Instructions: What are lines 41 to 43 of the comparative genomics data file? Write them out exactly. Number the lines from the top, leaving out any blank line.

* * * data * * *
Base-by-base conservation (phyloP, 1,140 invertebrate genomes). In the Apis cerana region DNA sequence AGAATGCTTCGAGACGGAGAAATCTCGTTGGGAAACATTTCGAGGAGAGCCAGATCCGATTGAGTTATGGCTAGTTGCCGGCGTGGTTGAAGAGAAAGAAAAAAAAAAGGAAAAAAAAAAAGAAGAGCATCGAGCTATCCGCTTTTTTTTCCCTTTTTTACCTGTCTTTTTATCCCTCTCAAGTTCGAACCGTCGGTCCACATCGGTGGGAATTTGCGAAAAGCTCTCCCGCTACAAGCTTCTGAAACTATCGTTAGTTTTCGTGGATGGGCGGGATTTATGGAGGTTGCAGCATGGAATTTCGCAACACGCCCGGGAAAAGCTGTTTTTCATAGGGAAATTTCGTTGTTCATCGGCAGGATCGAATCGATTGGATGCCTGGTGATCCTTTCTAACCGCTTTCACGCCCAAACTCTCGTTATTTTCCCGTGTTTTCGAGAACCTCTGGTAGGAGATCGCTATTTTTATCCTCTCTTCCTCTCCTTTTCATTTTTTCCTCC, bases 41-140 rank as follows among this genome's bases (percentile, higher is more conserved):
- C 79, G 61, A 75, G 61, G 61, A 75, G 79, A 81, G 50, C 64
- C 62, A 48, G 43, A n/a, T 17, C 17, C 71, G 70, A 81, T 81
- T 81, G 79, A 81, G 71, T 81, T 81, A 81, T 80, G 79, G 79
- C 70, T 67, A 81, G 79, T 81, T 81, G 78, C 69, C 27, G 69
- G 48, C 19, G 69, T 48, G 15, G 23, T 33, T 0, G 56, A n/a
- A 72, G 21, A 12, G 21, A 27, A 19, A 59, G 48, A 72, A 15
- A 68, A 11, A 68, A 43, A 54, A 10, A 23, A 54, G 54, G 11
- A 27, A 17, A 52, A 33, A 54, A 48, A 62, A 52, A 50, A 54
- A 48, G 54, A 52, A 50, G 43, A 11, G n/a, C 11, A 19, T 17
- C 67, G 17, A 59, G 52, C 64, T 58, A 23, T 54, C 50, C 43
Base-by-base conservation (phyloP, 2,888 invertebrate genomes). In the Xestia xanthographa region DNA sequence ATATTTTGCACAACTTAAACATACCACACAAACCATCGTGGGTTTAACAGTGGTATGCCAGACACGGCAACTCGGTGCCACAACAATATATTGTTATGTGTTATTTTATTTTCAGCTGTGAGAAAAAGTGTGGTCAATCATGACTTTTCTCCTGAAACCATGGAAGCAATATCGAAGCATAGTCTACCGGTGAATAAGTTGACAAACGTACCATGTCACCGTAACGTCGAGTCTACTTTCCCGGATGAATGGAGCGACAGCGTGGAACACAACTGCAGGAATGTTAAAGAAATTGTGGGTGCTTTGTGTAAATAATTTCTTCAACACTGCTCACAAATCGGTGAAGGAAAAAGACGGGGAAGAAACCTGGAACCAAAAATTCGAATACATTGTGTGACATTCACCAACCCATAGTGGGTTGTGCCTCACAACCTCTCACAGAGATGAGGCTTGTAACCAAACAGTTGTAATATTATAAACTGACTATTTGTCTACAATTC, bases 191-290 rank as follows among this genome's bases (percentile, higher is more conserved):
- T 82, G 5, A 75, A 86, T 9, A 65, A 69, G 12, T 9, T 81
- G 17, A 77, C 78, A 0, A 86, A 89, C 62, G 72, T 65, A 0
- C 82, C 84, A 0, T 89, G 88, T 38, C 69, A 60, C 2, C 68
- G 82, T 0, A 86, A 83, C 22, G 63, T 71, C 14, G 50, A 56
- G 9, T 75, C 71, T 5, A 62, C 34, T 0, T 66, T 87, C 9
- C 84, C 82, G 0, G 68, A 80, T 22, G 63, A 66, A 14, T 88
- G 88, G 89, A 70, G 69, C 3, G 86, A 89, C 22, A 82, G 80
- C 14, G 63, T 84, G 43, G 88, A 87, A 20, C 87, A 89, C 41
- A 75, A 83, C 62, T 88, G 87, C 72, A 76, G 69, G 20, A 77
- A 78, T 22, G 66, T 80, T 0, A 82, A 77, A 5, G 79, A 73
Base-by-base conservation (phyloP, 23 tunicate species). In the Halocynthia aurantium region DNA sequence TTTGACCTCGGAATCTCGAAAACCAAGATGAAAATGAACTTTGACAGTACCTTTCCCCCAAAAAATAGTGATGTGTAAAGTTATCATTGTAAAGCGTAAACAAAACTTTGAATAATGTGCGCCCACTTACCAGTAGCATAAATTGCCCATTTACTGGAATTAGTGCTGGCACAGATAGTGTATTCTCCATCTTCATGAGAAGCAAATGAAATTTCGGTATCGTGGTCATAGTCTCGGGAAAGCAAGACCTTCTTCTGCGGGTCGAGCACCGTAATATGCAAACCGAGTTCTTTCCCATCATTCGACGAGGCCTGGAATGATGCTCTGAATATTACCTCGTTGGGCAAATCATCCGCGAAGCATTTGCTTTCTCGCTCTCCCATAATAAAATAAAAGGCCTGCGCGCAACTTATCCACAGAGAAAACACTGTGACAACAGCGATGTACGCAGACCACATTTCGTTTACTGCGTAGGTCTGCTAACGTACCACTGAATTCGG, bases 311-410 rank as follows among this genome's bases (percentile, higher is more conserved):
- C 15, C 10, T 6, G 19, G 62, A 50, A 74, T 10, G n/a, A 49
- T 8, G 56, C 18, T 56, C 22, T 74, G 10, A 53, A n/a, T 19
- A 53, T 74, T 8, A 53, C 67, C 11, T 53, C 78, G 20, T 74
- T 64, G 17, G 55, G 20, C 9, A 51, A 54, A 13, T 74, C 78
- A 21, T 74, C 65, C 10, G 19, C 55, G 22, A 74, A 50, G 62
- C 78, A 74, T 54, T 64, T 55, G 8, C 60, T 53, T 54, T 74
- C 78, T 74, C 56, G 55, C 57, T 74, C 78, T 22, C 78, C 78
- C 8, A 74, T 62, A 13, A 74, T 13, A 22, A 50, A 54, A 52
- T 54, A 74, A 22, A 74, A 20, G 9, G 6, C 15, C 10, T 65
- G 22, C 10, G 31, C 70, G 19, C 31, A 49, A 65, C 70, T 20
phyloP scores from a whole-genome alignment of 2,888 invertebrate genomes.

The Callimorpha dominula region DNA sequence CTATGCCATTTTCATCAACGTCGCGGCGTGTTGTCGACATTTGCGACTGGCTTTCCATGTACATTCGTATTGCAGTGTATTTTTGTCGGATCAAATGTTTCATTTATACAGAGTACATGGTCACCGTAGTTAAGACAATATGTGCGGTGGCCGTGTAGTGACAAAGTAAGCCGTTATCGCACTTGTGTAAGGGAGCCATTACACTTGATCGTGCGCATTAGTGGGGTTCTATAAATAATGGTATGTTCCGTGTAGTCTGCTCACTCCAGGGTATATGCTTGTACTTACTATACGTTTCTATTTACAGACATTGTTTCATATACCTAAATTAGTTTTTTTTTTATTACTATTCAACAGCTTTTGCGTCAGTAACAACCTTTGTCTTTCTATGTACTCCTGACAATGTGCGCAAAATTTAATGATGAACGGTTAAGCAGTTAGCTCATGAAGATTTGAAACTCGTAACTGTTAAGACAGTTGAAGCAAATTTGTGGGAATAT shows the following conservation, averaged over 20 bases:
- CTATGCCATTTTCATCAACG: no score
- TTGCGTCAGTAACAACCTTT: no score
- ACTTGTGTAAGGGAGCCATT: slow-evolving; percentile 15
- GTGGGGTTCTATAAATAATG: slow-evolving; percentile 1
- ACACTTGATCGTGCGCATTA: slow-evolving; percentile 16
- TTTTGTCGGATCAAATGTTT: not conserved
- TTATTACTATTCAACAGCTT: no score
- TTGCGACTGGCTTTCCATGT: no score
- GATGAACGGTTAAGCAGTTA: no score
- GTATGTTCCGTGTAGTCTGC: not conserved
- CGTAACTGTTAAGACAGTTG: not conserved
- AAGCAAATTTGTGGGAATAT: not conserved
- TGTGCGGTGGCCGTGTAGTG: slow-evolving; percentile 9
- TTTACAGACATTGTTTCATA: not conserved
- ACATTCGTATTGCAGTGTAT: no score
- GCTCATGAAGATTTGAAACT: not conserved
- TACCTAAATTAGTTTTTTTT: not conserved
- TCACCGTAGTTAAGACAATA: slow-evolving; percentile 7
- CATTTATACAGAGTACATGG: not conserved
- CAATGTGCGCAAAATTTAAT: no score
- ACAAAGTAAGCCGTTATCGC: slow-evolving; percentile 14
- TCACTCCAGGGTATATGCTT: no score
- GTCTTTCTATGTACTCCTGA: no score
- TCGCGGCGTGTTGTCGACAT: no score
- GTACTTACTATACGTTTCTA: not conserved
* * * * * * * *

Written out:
- TTTTGTCGGATCAAATGTTT: not conserved
- TTATTACTATTCAACAGCTT: no score
- TTGCGACTGGCTTTCCATGT: no score